A large coalition of Indiana clergy members and religious denominations will formally announce their opposition today to the state's proposed constitutional amendment to ban same-sex marriage and civil unions. In a surprise twist on the usual religious right's justification for openly advocating discrimination against a minority group, these ministers say that the amendment would restrict their religious freedom and could set a dangerous precedent.
The group will hold a press conference today at the Indiana statehouse to release an open letter to legislators.
People of different faith traditions disagree on marriage-related issues. However, each of us who signs this letter respects the right of religious groups to decide whether or not to sanction marriage or other unions of same-gender couples. The Indiana Bill of Rights guarantees the free exercise and enjoyment of religious opinions, and prevents the giving of a legal preference to any creed. Preferring and codifying one particular religious view of marriage in the Indiana Constitution flies in the face of both of these guarantees.
The drafters of the Indiana Constitution included six provisions in Bill of Rights that seek, in various ways, to ensure that the government does not interfere with, or direct, religious beliefs or practices. We ask you to respect this grant of religious freedom and allow Indiana's various faith communities to continue to discern their individual paths with respect to same-gender marriage or other same-gender unions.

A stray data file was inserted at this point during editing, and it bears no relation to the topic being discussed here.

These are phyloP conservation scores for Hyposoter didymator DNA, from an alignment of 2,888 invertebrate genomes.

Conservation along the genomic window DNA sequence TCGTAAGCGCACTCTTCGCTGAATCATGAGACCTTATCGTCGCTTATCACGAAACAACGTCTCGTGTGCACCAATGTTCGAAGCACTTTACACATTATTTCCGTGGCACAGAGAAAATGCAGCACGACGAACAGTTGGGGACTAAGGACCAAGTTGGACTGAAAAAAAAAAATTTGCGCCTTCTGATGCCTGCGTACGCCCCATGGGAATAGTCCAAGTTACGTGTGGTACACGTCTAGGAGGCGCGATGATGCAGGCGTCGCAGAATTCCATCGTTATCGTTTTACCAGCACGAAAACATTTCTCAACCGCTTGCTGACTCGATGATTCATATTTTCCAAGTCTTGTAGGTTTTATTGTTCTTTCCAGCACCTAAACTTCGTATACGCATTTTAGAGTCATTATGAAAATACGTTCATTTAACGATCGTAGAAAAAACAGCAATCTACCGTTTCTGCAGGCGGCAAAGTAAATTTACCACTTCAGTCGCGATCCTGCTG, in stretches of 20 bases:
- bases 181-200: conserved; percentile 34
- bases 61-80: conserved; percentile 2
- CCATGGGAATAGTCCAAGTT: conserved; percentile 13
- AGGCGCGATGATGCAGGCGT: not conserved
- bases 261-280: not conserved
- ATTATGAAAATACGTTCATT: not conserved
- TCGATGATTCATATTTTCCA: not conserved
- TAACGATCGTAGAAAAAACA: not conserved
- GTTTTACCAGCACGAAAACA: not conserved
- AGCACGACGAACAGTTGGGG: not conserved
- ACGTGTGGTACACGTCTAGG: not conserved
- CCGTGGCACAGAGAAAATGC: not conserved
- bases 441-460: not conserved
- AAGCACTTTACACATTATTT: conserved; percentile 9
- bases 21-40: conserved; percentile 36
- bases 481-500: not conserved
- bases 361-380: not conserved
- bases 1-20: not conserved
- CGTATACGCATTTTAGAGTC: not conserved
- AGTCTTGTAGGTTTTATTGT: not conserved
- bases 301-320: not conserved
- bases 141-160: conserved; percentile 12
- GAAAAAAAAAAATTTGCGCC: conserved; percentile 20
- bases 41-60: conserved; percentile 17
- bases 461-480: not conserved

While noting that some Indiana churches like the Episcopal and Presbyterian denominations bless same-sex unions, the group includes some denominations that won't see marriage equality doctrine any time soon as well as non-Christian faiths. Signatory denominations include the Alliance of Baptists, Metropolitan Community Churches, United Church of Christ, Community of Christ, Unitarian Universalist, Unity, and Native Americans along with independent churches and individual faith communities from the Evangelical Lutheran Church in America, Society of Friends, and Christian Church Disciples of Christ. Buddhist, Hindu, Muslim, and Reconstructionist, Conservative, and Reform Judaism communities have also joined the coalition.
An independent poll released last week showed that 58% of Indiana residents oppose the amendment, but a sizable minority still believe that same-sex couples should not be allowed to marry. Senior Indiana lawmakers will meet this week to decide the priorities for the upcoming legislative session and marriage equality supporters are anxiously awaiting word on whether or not they'll need to continue their battle into next year.